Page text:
Aruna­giri Peru­man, in this verse, adopts an alankara (loose­ly mean­ing — fig­ures of speech) called nin­das­tu­ti! “Nin­da” would mean blame or abuse and Stu­ti would mean a com­po­si­tion of praise or adu­la­tion. These com­po­si­tions are pas­sion­ate out­bursts of a devo­tee. Owing to the spe­cial rela­tion­ship with the Ish­tadei­va or Guru, the devo­tee takes the lib­er­ty to express this way.In this song the expres­sion or bha­va is that “aren’t you the one respon­si­ble for this state of mine, where I am com­plete­ly lost in this illu­so­ry world! May you long live!” As repeat­ed­ly point­ed out in this Sha­ranaa­gati series, Arunai Muni is an Anub­huti­maan. This nin­das­tu­ti is for the seek­ers to cry our hearts out. Very impor­tant­ly Aruna­giri Swami­gal invokes the Lord of the Pea­cock. Of all the samha­ras in all the puranas, Sura-samhara in Skan­da Purana is dif­fer­ent. In all His Grace, Lord Skan­da turns Pad­ma­sura into His Vahana and all of the uni­vers­es that feared the Asura now hold the Vahana the dear­est and adore the Mayu­ra Vahana. Such is Muru­ga Perumaan’s Grace that can trans­form the entan­gled into the enlight­ened!

பாடல் 32 — கலையே பதறிக் கலையே பதறிக் கதறித் தலையூடலையே படுமா றதுவாய் விடவோகொலையே புரி வேடர்குலப் பிடிதோய்மலையே மலைகூறிடு வாகையனே!
In learn­ing the arts will I hasti­ly and bewil­dered­lyBe caught up in the process and feel agony in my head?Oh The One unit­ed with the Vedar Kulam(Hunter Clan)!Oh The One to pierce through the Kraun­cha Moun­tain with the divine Lance!

Through the word “கலை” Arunai Peru­maan brings out mul­ti­ple point­ers to a. knowl­edge of shas­tras, b. var­i­ous art forms, c. oth­er clas­si­fi­ca­tions such as தந்திரக் கலை, மந்திரக் கலை, உபதேசக் கலை, d. இடகலை பின்கலை (ida and pin­gala naa­di) point to the yog­ic knowl­edge of naadis. Swami­gal says that in the due process of acquir­ing knowl­edge may one be pro­tect­ed from being haughty or being lost in vādapra­tivā­da(mean­ing sets of dis­pu­ta­tion) and tar­ka (intel­lec­tu­al argu­ments or debate). While acquir­ing Jnana or the true Self-Knowl­edge is impor­tant and all encom­pass­ing, in the process of acquir­ing Jnana, as one’s knowl­edge expands, one is sus­cep­ti­ble to become haughty. This stems from ego or aana­va. In Skan­da Puranam, the three ter­ri­ble broth­ers Sura­pad­man, Mayaa­sur­an and Singa­mukha­sur­an are sym­bol­ic rep­re­sen­ta­tives of the three malas (loose­ly mean­ing — impu­ri­ties) — aana­va mala, mayaa mala and kar­ma mala. With the Jnana Vel (Lance), Lord Skan­da pen­e­trates the Kraun­cha Moun­tain form of Sura­pad­man who embod­ies the aana­va mala. Hence Aruna­giri Swami­gal invokes the Lord who wields the Vel to pierce through one’s aana­va mala and shat­ter it! Ah!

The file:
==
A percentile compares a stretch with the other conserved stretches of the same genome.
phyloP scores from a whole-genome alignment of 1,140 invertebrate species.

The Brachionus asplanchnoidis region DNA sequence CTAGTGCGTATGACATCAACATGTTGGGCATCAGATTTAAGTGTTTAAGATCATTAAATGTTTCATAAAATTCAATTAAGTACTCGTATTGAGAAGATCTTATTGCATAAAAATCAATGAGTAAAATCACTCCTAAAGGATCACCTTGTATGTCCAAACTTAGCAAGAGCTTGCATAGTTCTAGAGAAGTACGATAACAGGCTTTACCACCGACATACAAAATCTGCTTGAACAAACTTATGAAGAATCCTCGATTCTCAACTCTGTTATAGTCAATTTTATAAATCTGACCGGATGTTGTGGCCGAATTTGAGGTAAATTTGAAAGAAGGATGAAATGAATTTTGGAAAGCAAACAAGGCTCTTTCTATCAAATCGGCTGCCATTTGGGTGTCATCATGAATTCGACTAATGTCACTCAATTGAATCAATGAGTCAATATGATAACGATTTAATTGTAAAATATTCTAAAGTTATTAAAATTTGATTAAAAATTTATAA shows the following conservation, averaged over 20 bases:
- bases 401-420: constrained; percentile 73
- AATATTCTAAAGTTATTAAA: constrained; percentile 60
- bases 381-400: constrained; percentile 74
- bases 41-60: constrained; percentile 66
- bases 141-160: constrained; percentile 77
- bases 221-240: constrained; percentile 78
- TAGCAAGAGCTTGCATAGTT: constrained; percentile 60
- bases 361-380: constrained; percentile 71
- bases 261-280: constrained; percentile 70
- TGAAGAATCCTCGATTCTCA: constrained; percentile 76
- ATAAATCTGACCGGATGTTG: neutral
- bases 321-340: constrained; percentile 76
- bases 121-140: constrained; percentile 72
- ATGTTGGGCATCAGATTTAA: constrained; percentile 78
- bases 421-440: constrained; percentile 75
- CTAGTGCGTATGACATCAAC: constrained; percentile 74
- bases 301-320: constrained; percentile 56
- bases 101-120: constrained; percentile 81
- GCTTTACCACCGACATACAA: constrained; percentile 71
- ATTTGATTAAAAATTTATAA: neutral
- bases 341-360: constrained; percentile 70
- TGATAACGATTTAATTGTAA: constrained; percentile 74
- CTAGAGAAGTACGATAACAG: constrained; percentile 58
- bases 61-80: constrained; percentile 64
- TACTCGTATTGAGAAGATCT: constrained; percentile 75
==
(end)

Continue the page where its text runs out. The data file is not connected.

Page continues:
பாடல் 33 — சிந்தா ஆகுலம் சிந்தா குலஇல் லொடுசெல் வமெனும்விந்தா டவி என்று விடப் பெறுவேன்மந்தா கினிதந்த வரோதயனேகந்தா முருகா கருணா கரனே!
Afflict­ing the mind, this mate­r­i­al life and wealthDense as the forests of Vin­d­hya Hills — When would I be rid of this?Risen from the One who holds Gan­ga (Lord Shi­va)Oh Kand­ha! Muru­ga! Abode of infi­nite com­pas­sion!

Start­ing from verse 4, Aruna­giri­nathaer Swami­gal inspires us to detach from the illu­so­ry mate­r­i­al liv­ing. We have ear­li­er dis­cussed that band­ha(bondage) devel­oped by liv­ing in a mate­r­i­al life, iden­ti­fied with the body-mind com­plex, with all assumed iden­ti­ties and rela­tion­ships is maya swa­roopam. The action we engage in serv­ing, nur­tur­ing and pro­tect­ing one’s band­ha rela­tions, is kar­ma swa­roopam. The very way in which we hold these rela­tion­ships with respect to us — my hus­band, my wife, my beloved, my son, my this, my that — is aana­va swa­roopam. To be entan­gled in such a life and even­tu­al­ly dying with­out real­iz­ing Paramporul is a bane, says Saint Aruna­giri­nathar. The word கந்தா or Kand­ha is a deriva­tion of Skan­da mean­ing “That which dries up the pow­ers of ene­mies”. Hence we seek Lord Skanda’s immac­u­late and infi­nite Grace in dry­ing up the ene­mies — Shad Ripu (mean­ing six ene­mies) name­ly kama(lust), krod­ha(anger), lob­ha(greed), moha(attach­ment), mada(pride), and mat­sarya(jeal­ousy). These hin­der us from know­ing the True-Self Paramporul.

It is a divine bless­ing that we study Kand­har Anub­huti through this Sha­ranaa­gati Series. We invite you to chant aloud Kand­har Anub­huti, con­tem­plate more on these lines and share with us your insights.

In recit­ing, learn­ing and absorb­ing these revered vers­es, may our abhyasa con­tin­ue, may our shrad­dha strength­en and may rev­e­la­tions awak­en as we grow with­in!

Skan­daarpanam! Aum Tat Sat!